By David Hawke – They are big, green, elegant, and look like they belong in a tropical jungle.
For a week or two they will be hanging out around your back porch light. "They" are Luna moths, one of the largest species of moths we have in our Lake Simcoe area.
Truly unmistakable in appearance, these creatures are the show-stoppers of moth design. Being about the size of your open hand, with trailing hind wings adorned with spectacular black-and-yellow 'eye spots', these moths command your attention when encountered. There are other large moths that may be closely related, but the others are a much more subtle blend of browns and grays... none of the others sport such an arresting hue as these lime-green beauties.
One of the early colonists from Europe, a chap by the name of James Petiver, was a keen naturalist-scientist and took to describing insects in great detail as well providing a name for each the critters. From the group of large silk moths, the Luna moth was the first to be named and classified, in 1700. Jim's Latin name translated as "brilliant feather tail".
However, as happens in the world of science, another and better known naturalist-scientist was hard at work back in Europe coming up with names for animals and plants. He was Carl Linnaeus and his system of classifying living things caught on big time and this unique moth was reassigned a new name tag, honouring the Roman moon goddess, Luna. (The other silk moths also bear monikers of the Roman gods: Cecropia and Polyphemus.)
Note that the name is "Luna" not "lunar". Luna is a goddess, lunar pertains to something from the moon. This falls under my pet peeve of slurred nomenclature, other examples being a ruffled grouse (ruffed grouse), great blue herring (great blue heron) or a painter (midland painted turtle). Sigh.
Adult Luna moths usually appear in mid-June but as this cold wet spring seems to have delayed everything, and they are just now showing up. Two separate sightings were reported in the Washago area on July 10.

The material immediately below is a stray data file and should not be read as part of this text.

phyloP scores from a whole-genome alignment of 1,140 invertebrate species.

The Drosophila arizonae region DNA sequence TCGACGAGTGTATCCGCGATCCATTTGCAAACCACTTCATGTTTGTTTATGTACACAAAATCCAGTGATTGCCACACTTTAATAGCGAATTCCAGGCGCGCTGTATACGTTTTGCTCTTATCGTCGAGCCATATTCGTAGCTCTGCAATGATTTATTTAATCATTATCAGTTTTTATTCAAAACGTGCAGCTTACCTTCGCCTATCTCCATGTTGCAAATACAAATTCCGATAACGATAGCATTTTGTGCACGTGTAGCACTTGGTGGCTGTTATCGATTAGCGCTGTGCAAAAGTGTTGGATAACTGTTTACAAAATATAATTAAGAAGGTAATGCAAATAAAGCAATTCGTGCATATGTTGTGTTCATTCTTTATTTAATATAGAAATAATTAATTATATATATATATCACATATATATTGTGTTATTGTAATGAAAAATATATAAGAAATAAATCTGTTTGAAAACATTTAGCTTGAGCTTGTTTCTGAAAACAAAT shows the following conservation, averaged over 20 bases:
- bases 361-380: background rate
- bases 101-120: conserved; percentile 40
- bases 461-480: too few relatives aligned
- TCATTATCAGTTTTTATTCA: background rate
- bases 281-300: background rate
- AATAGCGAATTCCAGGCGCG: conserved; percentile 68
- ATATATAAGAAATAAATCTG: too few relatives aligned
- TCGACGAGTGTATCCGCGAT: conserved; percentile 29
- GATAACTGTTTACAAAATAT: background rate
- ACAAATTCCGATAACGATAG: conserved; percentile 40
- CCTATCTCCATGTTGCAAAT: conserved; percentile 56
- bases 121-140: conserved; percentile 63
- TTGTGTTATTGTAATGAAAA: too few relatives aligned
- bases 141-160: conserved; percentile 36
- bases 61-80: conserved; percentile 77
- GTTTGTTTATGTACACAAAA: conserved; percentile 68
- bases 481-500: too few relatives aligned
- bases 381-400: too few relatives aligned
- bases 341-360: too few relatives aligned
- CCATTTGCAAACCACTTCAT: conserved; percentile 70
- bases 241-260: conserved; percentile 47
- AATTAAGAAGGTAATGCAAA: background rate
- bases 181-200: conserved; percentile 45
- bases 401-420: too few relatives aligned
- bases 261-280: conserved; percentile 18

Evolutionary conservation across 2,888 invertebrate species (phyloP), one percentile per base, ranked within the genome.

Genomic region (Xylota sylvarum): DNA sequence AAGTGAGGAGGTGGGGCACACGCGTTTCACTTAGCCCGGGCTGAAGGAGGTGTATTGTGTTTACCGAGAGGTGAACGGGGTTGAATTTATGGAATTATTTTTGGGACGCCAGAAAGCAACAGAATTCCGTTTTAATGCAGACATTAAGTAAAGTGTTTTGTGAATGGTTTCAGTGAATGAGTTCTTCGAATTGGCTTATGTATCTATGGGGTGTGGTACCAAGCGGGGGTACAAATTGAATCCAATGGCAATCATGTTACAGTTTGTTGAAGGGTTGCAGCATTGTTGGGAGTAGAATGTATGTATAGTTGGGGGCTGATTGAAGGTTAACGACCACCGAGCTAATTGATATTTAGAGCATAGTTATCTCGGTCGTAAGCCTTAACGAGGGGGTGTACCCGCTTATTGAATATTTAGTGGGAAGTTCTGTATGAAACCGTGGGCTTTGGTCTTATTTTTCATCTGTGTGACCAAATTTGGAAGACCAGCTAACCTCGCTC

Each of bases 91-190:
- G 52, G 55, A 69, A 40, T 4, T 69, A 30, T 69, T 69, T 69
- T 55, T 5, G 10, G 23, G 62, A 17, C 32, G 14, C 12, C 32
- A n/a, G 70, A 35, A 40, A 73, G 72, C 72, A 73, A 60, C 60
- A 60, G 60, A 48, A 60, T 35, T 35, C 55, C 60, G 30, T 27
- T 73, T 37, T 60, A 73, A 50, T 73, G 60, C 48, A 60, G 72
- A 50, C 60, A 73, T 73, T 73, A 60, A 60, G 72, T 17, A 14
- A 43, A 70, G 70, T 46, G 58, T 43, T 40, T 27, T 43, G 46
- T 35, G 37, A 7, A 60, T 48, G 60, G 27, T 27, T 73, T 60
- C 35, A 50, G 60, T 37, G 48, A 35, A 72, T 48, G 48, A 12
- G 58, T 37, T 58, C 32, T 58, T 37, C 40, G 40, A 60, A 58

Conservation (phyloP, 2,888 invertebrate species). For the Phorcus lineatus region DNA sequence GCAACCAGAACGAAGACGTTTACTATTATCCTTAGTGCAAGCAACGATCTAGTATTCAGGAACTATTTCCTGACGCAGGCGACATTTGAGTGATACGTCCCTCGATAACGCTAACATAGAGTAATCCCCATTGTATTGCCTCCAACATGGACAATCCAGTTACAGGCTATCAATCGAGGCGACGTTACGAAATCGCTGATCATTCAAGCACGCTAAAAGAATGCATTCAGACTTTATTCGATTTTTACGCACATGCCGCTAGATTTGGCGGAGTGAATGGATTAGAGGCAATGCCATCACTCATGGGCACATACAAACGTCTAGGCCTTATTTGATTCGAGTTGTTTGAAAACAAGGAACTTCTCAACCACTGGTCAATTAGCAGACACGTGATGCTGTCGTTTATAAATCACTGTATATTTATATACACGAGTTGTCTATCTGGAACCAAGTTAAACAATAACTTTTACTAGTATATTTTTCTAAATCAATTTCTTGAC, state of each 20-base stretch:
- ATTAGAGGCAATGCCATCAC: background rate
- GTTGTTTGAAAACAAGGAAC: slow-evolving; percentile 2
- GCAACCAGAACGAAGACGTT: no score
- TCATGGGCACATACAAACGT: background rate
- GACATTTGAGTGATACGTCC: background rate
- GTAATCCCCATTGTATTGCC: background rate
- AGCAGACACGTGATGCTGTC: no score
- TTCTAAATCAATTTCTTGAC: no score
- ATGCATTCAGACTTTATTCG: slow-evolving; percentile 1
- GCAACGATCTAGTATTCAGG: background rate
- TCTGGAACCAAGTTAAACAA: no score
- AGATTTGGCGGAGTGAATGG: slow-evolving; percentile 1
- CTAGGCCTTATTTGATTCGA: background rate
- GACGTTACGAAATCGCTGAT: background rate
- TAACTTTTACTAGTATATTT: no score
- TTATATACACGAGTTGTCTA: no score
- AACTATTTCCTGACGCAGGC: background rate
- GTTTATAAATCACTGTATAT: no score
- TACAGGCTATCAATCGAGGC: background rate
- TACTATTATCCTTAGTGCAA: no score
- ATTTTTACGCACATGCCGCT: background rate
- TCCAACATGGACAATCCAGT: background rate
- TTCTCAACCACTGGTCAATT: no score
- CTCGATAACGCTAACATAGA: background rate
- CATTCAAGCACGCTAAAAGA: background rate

Like a candle in the wind, these magnificent moths are short lived in their adult stage of life. After emerging from the cocoon they have up to two weeks to find a mate and lay eggs. During this time, they do not eat as the adults do not have a mouth... all their internal energy had to be gained during the caterpillar stage. And what an enormous amount of energy that has to be, as just before pupating (making a cocoon) the caterpillar ejects a huge amount of waste material, has to stitch together leaves as a protective shield, goes through metamorphosis (magical process of turning its caterpillar body into soup and realigning the cells to make a moth), survive the freezing cold of winter, cut itself out of the cocoon, and then fly about seeking a mate, all the while creating about 300 eggs in her abdomen. Can you say exhaustion?
Two weeks as an egg, seven weeks as a caterpillar, nine to ten months as a pupae inside the cocoon, and a big finale of two weeks as a breeding adult. To see one is a special treat for us, as their personal schedule is a tad full for social interactions.
Once the female moth finds a good position, high in a tree, she settles down and waits till midnight. Only after it's dark does she release her volatile sex pheromones into the sweet gentle breezes... and then she waits, as the boys will come to her.
The male Luna moths have large feathery antennae, used to pick up trace elements in the air of those come hither pheromones. If the scent laden breeze hits the moth from the left side, the pheromones cause the left wings to stop flapping thus wheeling him left due to the now overpowering thrust from the right wings. Once heading into the scent path, both wings are now on autopilot, swerving neither right nor left. Target is locked, engagement imminent.
The female accepts only one mate... Johnny-come-latelys have to shake off the spell and find another. Studies have shown that although these pheromones are quite powerful, no other moth species is affected.
After a night of romantic sitting around with each other in the tree top, the female begins laying the eggs, usually on the underside of leaves of hardwood trees. While many insects are tied to a specific plant species for food (think monarch butterfly and milkweed) Luna caterpillars will eat from a variety of hardwood trees. After mating, the male dies of boredom (and probably not being able to eat) and the female soon perishes from her efforts of egg laying.
While searching for that perfect mate, some moths are misdirected to bright lights (such as that bright light on the back porch) and may end up resting there until dawn. While this is the usual way to find a Luna moth, you may also see one at dusk, flying by between woodlots, silhouetted against a light night sky, stars sparkling, moon rising... ah, the romance of it all.
David’s Notebook: After a much-delayed spring (cool and wet) we now are in an accelerated period of growth (hot, humid). To keep up with Nature you have to stay on the ball. Smear on the sunscreen, slap on a hat, toss a water bottle in the pack, and get outside. Unless it’s over 30C -- then see what's happening on Netflix.
© 2019 David J. Hawke